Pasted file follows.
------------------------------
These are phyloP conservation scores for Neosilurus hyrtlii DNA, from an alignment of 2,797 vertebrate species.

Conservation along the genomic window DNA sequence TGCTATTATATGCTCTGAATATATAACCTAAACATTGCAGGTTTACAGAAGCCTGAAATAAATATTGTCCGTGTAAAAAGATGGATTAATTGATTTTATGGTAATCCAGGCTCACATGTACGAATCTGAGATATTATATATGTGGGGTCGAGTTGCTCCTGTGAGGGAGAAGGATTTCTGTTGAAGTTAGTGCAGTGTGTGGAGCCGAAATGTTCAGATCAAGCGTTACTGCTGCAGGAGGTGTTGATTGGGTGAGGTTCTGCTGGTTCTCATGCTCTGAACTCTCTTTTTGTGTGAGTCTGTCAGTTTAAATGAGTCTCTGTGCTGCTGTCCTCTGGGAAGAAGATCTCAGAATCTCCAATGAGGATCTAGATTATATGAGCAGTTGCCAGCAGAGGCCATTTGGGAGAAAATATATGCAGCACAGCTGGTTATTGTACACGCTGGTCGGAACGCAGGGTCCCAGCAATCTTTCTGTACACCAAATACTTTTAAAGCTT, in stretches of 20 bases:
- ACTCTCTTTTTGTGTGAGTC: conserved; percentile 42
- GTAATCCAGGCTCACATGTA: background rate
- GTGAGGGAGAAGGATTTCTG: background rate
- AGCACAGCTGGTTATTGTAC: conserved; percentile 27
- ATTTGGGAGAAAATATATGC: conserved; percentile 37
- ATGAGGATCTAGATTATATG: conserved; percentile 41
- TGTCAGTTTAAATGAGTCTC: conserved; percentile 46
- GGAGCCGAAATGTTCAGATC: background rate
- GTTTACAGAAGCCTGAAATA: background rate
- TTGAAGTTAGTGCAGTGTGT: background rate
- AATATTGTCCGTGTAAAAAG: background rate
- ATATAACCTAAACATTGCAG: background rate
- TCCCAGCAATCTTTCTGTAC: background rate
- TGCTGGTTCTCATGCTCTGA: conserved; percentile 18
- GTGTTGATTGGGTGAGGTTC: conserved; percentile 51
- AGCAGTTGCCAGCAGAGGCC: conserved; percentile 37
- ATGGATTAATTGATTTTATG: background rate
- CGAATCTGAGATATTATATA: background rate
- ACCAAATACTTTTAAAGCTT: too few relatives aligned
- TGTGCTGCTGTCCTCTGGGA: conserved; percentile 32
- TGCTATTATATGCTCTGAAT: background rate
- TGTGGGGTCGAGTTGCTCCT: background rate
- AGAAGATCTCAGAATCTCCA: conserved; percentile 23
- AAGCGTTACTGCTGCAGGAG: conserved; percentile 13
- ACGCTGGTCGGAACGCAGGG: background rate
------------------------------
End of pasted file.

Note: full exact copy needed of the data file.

These are phyloP conservation scores for Neosilurus hyrtlii DNA, from an alignment of 2,797 vertebrate species.

Conservation along the genomic window DNA sequence TGCTATTATATGCTCTGAATATATAACCTAAACATTGCAGGTTTACAGAAGCCTGAAATAAATATTGTCCGTGTAAAAAGATGGATTAATTGATTTTATGGTAATCCAGGCTCACATGTACGAATCTGAGATATTATATATGTGGGGTCGAGTTGCTCCTGTGAGGGAGAAGGATTTCTGTTGAAGTTAGTGCAGTGTGTGGAGCCGAAATGTTCAGATCAAGCGTTACTGCTGCAGGAGGTGTTGATTGGGTGAGGTTCTGCTGGTTCTCATGCTCTGAACTCTCTTTTTGTGTGAGTCTGTCAGTTTAAATGAGTCTCTGTGCTGCTGTCCTCTGGGAAGAAGATCTCAGAATCTCCAATGAGGATCTAGATTATATGAGCAGTTGCCAGCAGAGGCCATTTGGGAGAAAATATATGCAGCACAGCTGGTTATTGTACACGCTGGTCGGAACGCAGGGTCCCAGCAATCTTTCTGTACACCAAATACTTTTAAAGCTT, in stretches of 20 bases:
- ACTCTCTTTTTGTGTGAGTC: conserved; percentile 42
- GTAATCCAGGCTCACATGTA: background rate
- GTGAGGGAGAAGGATTTCTG: background rate
- AGCACAGCTGGTTATTGTAC: conserved; percentile 27
- ATTTGGGAGAAAATATATGC: conserved; percentile 37
- ATGAGGATCTAGATTATATG: conserved; percentile 41
- TGTCAGTTTAAATGAGTCTC: conserved; percentile 46
- GGAGCCGAAATGTTCAGATC: background rate
- GTTTACAGAAGCCTGAAATA: background rate
- TTGAAGTTAGTGCAGTGTGT: background rate
- AATATTGTCCGTGTAAAAAG: background rate
- ATATAACCTAAACATTGCAG: background rate
- TCCCAGCAATCTTTCTGTAC: background rate
- TGCTGGTTCTCATGCTCTGA: conserved; percentile 18
- GTGTTGATTGGGTGAGGTTC: conserved; percentile 51
- AGCAGTTGCCAGCAGAGGCC: conserved; percentile 37
- ATGGATTAATTGATTTTATG: background rate
- CGAATCTGAGATATTATATA: background rate
- ACCAAATACTTTTAAAGCTT: too few relatives aligned
- TGTGCTGCTGTCCTCTGGGA: conserved; percentile 32
- TGCTATTATATGCTCTGAAT: background rate
- TGTGGGGTCGAGTTGCTCCT: background rate
- AGAAGATCTCAGAATCTCCA: conserved; percentile 23
- AAGCGTTACTGCTGCAGGAG: conserved; percentile 13
- ACGCTGGTCGGAACGCAGGG: background rate